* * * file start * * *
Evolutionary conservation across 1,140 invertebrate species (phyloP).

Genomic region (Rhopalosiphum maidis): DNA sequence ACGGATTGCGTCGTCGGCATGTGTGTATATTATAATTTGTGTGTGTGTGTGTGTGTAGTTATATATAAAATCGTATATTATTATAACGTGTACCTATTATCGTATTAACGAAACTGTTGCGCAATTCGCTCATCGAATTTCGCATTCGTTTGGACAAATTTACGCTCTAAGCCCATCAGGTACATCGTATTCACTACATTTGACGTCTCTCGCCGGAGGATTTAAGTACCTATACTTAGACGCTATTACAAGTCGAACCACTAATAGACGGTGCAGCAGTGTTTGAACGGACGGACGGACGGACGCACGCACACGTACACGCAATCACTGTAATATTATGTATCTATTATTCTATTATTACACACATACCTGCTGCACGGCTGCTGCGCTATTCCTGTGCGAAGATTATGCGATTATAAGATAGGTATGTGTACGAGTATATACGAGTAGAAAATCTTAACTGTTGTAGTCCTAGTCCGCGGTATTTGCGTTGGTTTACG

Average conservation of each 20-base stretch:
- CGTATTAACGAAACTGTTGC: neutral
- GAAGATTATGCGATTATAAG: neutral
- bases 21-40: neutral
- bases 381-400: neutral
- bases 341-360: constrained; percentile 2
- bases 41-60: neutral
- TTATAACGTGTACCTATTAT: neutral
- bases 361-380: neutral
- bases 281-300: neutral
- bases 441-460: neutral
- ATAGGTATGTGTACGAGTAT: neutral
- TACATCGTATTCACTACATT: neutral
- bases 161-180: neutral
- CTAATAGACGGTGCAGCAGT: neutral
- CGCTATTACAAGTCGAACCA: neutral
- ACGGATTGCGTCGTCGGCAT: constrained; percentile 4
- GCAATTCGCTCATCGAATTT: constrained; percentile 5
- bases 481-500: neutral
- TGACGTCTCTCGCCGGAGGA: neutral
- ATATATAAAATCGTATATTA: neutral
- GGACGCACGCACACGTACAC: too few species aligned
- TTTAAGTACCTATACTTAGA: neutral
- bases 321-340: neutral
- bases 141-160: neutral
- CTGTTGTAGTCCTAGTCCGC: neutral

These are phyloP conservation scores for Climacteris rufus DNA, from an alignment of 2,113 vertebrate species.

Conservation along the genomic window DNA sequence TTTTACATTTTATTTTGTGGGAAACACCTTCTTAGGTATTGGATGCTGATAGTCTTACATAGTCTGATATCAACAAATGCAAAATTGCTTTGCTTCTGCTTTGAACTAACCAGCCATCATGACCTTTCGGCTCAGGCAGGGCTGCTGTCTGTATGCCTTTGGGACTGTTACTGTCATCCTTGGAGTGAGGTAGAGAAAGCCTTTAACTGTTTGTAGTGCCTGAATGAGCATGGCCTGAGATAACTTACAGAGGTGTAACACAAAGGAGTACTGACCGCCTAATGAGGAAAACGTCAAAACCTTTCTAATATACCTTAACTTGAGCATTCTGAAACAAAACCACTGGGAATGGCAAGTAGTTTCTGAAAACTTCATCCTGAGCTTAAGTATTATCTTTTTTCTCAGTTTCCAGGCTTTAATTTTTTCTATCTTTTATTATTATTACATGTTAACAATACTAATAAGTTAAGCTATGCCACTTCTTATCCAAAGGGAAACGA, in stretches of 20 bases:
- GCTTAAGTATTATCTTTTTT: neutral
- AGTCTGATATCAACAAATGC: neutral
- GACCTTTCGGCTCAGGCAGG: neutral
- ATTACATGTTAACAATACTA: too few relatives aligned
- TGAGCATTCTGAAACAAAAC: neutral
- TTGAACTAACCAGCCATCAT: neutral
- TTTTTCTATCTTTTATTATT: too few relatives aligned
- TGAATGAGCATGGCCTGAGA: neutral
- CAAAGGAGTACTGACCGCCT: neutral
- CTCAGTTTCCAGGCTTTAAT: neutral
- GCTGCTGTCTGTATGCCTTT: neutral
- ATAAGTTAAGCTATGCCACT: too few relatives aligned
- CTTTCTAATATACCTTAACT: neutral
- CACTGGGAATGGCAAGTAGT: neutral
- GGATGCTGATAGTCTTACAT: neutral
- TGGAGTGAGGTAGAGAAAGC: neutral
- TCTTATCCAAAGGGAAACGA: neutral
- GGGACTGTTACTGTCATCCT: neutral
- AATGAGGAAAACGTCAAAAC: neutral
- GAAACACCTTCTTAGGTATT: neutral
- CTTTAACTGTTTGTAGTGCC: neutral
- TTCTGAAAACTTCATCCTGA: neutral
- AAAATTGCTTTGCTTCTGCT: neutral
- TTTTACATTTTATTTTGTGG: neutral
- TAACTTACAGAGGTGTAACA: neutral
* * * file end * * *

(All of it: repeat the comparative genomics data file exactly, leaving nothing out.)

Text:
Evolutionary conservation across 1,140 invertebrate species (phyloP).

Genomic region (Rhopalosiphum maidis): DNA sequence ACGGATTGCGTCGTCGGCATGTGTGTATATTATAATTTGTGTGTGTGTGTGTGTGTAGTTATATATAAAATCGTATATTATTATAACGTGTACCTATTATCGTATTAACGAAACTGTTGCGCAATTCGCTCATCGAATTTCGCATTCGTTTGGACAAATTTACGCTCTAAGCCCATCAGGTACATCGTATTCACTACATTTGACGTCTCTCGCCGGAGGATTTAAGTACCTATACTTAGACGCTATTACAAGTCGAACCACTAATAGACGGTGCAGCAGTGTTTGAACGGACGGACGGACGGACGCACGCACACGTACACGCAATCACTGTAATATTATGTATCTATTATTCTATTATTACACACATACCTGCTGCACGGCTGCTGCGCTATTCCTGTGCGAAGATTATGCGATTATAAGATAGGTATGTGTACGAGTATATACGAGTAGAAAATCTTAACTGTTGTAGTCCTAGTCCGCGGTATTTGCGTTGGTTTACG

Average conservation of each 20-base stretch:
- CGTATTAACGAAACTGTTGC: neutral
- GAAGATTATGCGATTATAAG: neutral
- bases 21-40: neutral
- bases 381-400: neutral
- bases 341-360: constrained; percentile 2
- bases 41-60: neutral
- TTATAACGTGTACCTATTAT: neutral
- bases 361-380: neutral
- bases 281-300: neutral
- bases 441-460: neutral
- ATAGGTATGTGTACGAGTAT: neutral
- TACATCGTATTCACTACATT: neutral
- bases 161-180: neutral
- CTAATAGACGGTGCAGCAGT: neutral
- CGCTATTACAAGTCGAACCA: neutral
- ACGGATTGCGTCGTCGGCAT: constrained; percentile 4
- GCAATTCGCTCATCGAATTT: constrained; percentile 5
- bases 481-500: neutral
- TGACGTCTCTCGCCGGAGGA: neutral
- ATATATAAAATCGTATATTA: neutral
- GGACGCACGCACACGTACAC: too few species aligned
- TTTAAGTACCTATACTTAGA: neutral
- bases 321-340: neutral
- bases 141-160: neutral
- CTGTTGTAGTCCTAGTCCGC: neutral

These are phyloP conservation scores for Climacteris rufus DNA, from an alignment of 2,113 vertebrate species.

Conservation along the genomic window DNA sequence TTTTACATTTTATTTTGTGGGAAACACCTTCTTAGGTATTGGATGCTGATAGTCTTACATAGTCTGATATCAACAAATGCAAAATTGCTTTGCTTCTGCTTTGAACTAACCAGCCATCATGACCTTTCGGCTCAGGCAGGGCTGCTGTCTGTATGCCTTTGGGACTGTTACTGTCATCCTTGGAGTGAGGTAGAGAAAGCCTTTAACTGTTTGTAGTGCCTGAATGAGCATGGCCTGAGATAACTTACAGAGGTGTAACACAAAGGAGTACTGACCGCCTAATGAGGAAAACGTCAAAACCTTTCTAATATACCTTAACTTGAGCATTCTGAAACAAAACCACTGGGAATGGCAAGTAGTTTCTGAAAACTTCATCCTGAGCTTAAGTATTATCTTTTTTCTCAGTTTCCAGGCTTTAATTTTTTCTATCTTTTATTATTATTACATGTTAACAATACTAATAAGTTAAGCTATGCCACTTCTTATCCAAAGGGAAACGA, in stretches of 20 bases:
- GCTTAAGTATTATCTTTTTT: neutral
- AGTCTGATATCAACAAATGC: neutral
- GACCTTTCGGCTCAGGCAGG: neutral
- ATTACATGTTAACAATACTA: too few relatives aligned
- TGAGCATTCTGAAACAAAAC: neutral
- TTGAACTAACCAGCCATCAT: neutral
- TTTTTCTATCTTTTATTATT: too few relatives aligned
- TGAATGAGCATGGCCTGAGA: neutral
- CAAAGGAGTACTGACCGCCT: neutral
- CTCAGTTTCCAGGCTTTAAT: neutral
- GCTGCTGTCTGTATGCCTTT: neutral
- ATAAGTTAAGCTATGCCACT: too few relatives aligned
- CTTTCTAATATACCTTAACT: neutral
- CACTGGGAATGGCAAGTAGT: neutral
- GGATGCTGATAGTCTTACAT: neutral
- TGGAGTGAGGTAGAGAAAGC: neutral
- TCTTATCCAAAGGGAAACGA: neutral
- GGGACTGTTACTGTCATCCT: neutral
- AATGAGGAAAACGTCAAAAC: neutral
- GAAACACCTTCTTAGGTATT: neutral
- CTTTAACTGTTTGTAGTGCC: neutral
- TTCTGAAAACTTCATCCTGA: neutral
- AAAATTGCTTTGCTTCTGCT: neutral
- TTTTACATTTTATTTTGTGG: neutral
- TAACTTACAGAGGTGTAACA: neutral